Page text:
Many readers would undoubtedly agree with most of what we have said so far. But in the minds of many younger people there remains an important question. Granted the necessity of having a personal relationship with Christ, why bother going to church? Cannot someone worship God and have a relationship with Christ without going to church?
For many people the question arises because of bad church experiences they have had in the past. Some pastors are domineering and tyrannical; some church members are judgmental and self-righteous. Some churches are too commercialized. There have been ugly church splits. There have been sex scandals and financial impropriety. And in all too many cases there is very little that is genuinely spiritual about the typical modern institutionalized church. It is understandable, therefore, that many would want Christ but not the church.
The biblical answer to this is found in Hebrews 10:24,25: “And let us consider one another in order to stir up love and good works, not forsaking the assembling of ourselves together, as is the manner of some, but exhorting one another, and so much the more as you see the Day approaching” (NKJV). Why should we not “forsake the assembling of yourselves together”? So that we can “stir up love and good works” and “exhort one another.” And none of this can take place unless we have regular interaction with each other.
To understand what exactly this passage is getting at it is important to realize that the First Century church did not operate the way most modern churches do today. In the First Century there were few, if any, church buildings, nor was there a professionally trained clergy. Nor were there separate denominations. Rather, the entire Christian community in a given city was considered a single church, so that it was possible to speak of the “church at Ephesus” or the “church of the Thessalonians.” Each of these large metropolitan churches was governed by a board of elders (Acts 20:17) who were chosen from within the local church based on their spiritual gifts and maturity. There was no “senior pastor.” On certain occasions the entire, large, city-wide church would hold a meeting in some open, public place (Acts 5:12).
Within these large, city-wide churches there were smaller groups that met in private homes (Acts 2:46; Rom. 16:5; Phln. 2). It was in these smaller house churches that the Lord’s Table would be observed. We have a description of one of these gatherings in Acts 20:6-12. The believers were meeting in an upper room on a Sunday evening and Paul preached long into the night, after which they broke bread. It would have been in these smaller gatherings that the believers would have had the opportunity to interact with each other.
In this context, then, it is easier to see how a church is supposed to function. It is assumed that all baptized church members have been genuinely born again and have the Holy Spirit dwelling within them. They are each given spiritual gifts (I Cor. 12:4-11) and they are to use these gifts to edify one another and build up the body of Christ (Eph. 4:7-13). We do this by exhorting one another (Heb. 3:13), confessing our sins to each other (Jas. 5:16) and bearing one another’s burdens (Gal. 6:2). All of this necessitates some form of regular, small-group interaction, which is why the author of the Letter to the Hebrews tells us not to forsake the assembling of ourselves together. It is the means by which we “stir up to love and good works” and “exhort one another.”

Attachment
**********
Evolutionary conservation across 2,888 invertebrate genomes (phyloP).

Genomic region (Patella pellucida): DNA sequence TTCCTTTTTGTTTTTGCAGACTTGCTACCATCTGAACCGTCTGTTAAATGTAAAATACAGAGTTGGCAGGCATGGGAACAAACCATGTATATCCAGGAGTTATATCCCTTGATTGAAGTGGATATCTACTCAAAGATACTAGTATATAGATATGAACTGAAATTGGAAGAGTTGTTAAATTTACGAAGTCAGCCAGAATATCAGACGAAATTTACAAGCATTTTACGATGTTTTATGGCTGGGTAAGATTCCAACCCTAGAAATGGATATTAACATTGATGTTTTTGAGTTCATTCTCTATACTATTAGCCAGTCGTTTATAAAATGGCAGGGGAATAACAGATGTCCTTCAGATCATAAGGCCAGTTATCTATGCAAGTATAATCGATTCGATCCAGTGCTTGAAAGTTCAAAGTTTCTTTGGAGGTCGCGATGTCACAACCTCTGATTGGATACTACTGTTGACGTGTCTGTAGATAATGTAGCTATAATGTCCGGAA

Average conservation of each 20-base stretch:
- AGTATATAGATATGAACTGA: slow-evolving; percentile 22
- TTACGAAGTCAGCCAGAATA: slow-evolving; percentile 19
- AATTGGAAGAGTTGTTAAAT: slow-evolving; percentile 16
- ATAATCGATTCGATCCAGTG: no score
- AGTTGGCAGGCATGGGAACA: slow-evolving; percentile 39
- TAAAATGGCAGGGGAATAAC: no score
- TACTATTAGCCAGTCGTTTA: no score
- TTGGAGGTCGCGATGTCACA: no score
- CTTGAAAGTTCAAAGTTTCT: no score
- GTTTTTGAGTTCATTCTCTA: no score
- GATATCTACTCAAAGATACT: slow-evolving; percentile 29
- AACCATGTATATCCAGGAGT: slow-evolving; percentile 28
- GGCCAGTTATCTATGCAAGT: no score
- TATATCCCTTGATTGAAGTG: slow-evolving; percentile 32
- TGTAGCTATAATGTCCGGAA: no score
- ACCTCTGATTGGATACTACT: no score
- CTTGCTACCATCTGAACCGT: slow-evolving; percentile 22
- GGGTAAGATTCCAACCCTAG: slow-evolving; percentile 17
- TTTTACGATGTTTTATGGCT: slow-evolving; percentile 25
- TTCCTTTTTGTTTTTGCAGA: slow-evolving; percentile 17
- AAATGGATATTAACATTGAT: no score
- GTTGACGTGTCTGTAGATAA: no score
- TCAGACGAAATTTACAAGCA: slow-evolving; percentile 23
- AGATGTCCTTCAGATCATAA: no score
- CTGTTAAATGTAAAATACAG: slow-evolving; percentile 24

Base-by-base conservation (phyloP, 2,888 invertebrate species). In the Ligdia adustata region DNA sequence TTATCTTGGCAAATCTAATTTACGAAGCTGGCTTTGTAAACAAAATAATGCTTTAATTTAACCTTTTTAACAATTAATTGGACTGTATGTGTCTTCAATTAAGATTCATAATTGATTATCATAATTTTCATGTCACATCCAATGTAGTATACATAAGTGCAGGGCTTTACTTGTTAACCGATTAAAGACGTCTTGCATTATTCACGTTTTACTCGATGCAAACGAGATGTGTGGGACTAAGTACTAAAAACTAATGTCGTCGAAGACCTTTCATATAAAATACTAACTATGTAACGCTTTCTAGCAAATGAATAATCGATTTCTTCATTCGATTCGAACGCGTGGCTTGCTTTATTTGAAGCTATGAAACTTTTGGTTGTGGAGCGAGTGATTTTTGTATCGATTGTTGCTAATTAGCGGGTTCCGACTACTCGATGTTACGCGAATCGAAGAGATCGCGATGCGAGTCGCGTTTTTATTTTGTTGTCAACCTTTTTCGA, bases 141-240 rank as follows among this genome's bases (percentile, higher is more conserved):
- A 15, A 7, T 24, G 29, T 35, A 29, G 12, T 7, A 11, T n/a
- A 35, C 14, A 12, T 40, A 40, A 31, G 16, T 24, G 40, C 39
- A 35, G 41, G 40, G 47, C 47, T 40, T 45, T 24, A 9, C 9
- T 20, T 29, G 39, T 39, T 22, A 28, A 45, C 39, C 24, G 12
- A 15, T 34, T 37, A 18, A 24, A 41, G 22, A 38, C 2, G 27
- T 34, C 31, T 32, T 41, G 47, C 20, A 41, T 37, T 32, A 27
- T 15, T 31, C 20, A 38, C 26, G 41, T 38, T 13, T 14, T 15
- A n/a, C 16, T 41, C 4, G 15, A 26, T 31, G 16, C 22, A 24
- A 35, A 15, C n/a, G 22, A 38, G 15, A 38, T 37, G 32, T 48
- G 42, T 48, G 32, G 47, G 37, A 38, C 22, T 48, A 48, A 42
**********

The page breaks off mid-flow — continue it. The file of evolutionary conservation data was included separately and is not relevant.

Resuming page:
The Christian life cannot be lived in isolation from other Christians. The basic ethical requirement of the Christian life is that we love one another, and that means that we must actually care for each other (I John 3:16-18). And that cannot be done unless we are an active part of a local church body. The question should not be, “what can the church do for me?”; but rather “what can I contribute to the church?”
The church has long since departed from the apostolic model. During the Middle Ages it developed into an elaborate hierarchy supported by the state. Worship became formal and ritualistic. During the Reformation improvements were made, but they mainly involved taking existing state-sponsored institutional churches and “reforming” them. The priest was replaced by the pastor whose chief function was to teach the congregation, but it was still largely a one-man ministry. During times of revival, however, when there were real spiritual awakenings, small group interactions would often reappear – Sunday afternoon conferences, prayer bands and class meetings. Where there is genuine spiritual life it must express itself, and express itself it did.
So what about today? Where can one find a church like that? – one that is genuinely spiritual? No church is perfect – we are all human and fall short of what God expects from us, and that includes churches as well as individuals. The truly amazing thing about church history is that a God who is infinite, holy, all-wise and all-powerful would choose to use clay vessels like ourselves to accomplish His purposes on earth. And so there is no such thing as a perfect church, but some are better than others. Is the pastor a godly man? Does he possess the biblical qualifications for an elder? Are his sermons biblically sound? Are they practical? Does prayer play an important part in the life of the congregation? Does the church exercise church discipline?
But more importantly, is there meaningful small group interaction? This can take several forms, including small home group Bible studies, an active midweek prayer meeting, or adult Sunday School classes.
But the question is, do the believers actively work to build each other up spiritually? Only then can the church accomplish what Christ intended for it.
“And you will seek Me and find Me, when you search for Me with
All your heart.” (Jer. 29:13; cf. Dt. 4:29)